Held a design share with client and presented workflows on order tracking
Presented workflows on how to reset password, for different user flows
Updated shared notes regarding changes to previously approved designs
Uploaded screenshots taken with Simulator to inform discussion of designs using 3rd-party, plug-in, for address completion.
Wrote a blog post on last month
In-between books…started one, but didn’t finish
Created a spreadsheet to help track my deliveries and shopping lists
I can’t remember when it was, but I rearranged my furniture in April. My desk is now in the living room, behind the couch. The TV is back in the living room. The sofa is angled to face the living room and divide the desk area from the TV area. And the bedroom now has a little reading nook. Although, most of the books I read are audiobooks and I listen them all over my apartment.
Image credit: Schrijvende vrouw, Willem Wenckebach, 1870 – 1937, brush, h 321mm × w 248mm – View at rijksmuseum.nl
Just finished reading about “week notes”, here and here. It looks like a really helpful productivity and project retrospective tool, so I figured I’d give it a shot. The examples I’ve seen are based on weeks, but this is my first time and March recently ended so I’m going to write my first “week” note for an entire month. Please forgive if there are any inaccuracies, or if it’s super long. 🙂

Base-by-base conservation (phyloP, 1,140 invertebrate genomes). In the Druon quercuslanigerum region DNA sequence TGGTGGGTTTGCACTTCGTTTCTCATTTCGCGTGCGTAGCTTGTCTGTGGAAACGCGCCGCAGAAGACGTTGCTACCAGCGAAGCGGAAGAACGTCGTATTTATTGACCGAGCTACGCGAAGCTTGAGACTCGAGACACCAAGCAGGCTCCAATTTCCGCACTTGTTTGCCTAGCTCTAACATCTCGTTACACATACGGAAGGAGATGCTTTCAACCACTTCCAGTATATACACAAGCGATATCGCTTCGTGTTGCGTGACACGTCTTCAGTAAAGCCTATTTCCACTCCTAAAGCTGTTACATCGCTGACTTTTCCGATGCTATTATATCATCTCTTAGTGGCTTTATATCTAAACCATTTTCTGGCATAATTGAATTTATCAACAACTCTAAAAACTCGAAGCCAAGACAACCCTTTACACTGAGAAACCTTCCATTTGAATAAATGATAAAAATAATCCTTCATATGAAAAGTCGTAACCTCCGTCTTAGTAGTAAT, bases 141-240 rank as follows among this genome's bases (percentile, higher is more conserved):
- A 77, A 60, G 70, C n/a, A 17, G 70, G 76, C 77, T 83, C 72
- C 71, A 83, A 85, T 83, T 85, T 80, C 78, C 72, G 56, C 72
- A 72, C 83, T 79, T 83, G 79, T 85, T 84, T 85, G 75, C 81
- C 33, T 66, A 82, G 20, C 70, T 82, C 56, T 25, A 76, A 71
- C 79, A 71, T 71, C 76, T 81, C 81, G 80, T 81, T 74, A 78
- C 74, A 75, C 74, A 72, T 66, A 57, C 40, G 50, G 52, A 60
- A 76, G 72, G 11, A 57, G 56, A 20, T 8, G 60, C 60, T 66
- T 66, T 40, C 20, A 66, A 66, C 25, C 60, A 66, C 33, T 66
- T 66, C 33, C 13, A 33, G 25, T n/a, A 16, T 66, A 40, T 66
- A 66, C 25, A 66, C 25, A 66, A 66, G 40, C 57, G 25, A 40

A note: If for some reason you’re not aware of current events, March 2020 has been one of the most volatile periods of time since WWII, or the civil movements of the 1960s. For most people, anywhere in the world, there’s been a lot going on. These are my small notes, on the work I’ve been doing, in my own little corner of the world.
I am currently engaged on an e-commerce redesign and platforming project for a retail client. The client and internal teams are based in NYC and NJ, with a tech team in India. I work closely with an experience associate manager, a visual design lead, two visual designers, and project manager. I work semi-closely with the client (product) team. And the executive director of experience remains involved, here and there.
Created wireframe desktop layout options for account profile dashboards in Sketch
Followed e-commerce project’s shift from wireframes to workflows – due to the UX team getting ahead of the requirements
Created workflows to map potential e-commerce interactions for requirements for track order and favorites lists